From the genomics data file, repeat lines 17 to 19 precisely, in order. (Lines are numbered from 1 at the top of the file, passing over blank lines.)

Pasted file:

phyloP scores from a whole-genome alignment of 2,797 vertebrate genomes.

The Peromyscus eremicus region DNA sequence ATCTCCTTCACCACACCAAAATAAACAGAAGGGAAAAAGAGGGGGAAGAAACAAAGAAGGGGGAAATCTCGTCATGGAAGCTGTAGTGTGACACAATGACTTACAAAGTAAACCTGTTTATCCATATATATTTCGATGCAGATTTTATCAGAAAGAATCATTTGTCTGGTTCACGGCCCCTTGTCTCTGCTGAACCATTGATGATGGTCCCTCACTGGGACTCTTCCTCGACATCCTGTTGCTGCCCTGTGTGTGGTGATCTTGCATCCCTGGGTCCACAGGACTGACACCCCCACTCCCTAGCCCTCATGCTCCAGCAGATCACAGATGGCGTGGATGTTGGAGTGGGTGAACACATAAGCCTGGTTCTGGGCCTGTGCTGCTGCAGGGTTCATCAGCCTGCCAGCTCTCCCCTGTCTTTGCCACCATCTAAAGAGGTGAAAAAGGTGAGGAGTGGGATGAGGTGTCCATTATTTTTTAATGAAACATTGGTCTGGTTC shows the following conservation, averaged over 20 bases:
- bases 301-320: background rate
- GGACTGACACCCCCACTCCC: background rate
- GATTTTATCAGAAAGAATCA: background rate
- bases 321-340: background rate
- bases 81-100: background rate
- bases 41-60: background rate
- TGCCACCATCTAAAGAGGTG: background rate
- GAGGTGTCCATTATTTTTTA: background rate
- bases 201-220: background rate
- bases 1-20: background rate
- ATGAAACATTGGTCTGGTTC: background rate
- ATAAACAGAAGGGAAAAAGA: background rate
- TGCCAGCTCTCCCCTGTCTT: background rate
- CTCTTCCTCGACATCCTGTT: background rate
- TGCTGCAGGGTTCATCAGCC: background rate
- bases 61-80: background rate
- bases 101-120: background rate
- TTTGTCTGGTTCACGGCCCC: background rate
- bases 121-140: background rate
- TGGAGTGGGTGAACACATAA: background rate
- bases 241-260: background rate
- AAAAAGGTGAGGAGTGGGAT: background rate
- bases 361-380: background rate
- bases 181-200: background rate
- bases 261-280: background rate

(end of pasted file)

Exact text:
- TGCTGCAGGGTTCATCAGCC: background rate
- bases 61-80: background rate
- bases 101-120: background rate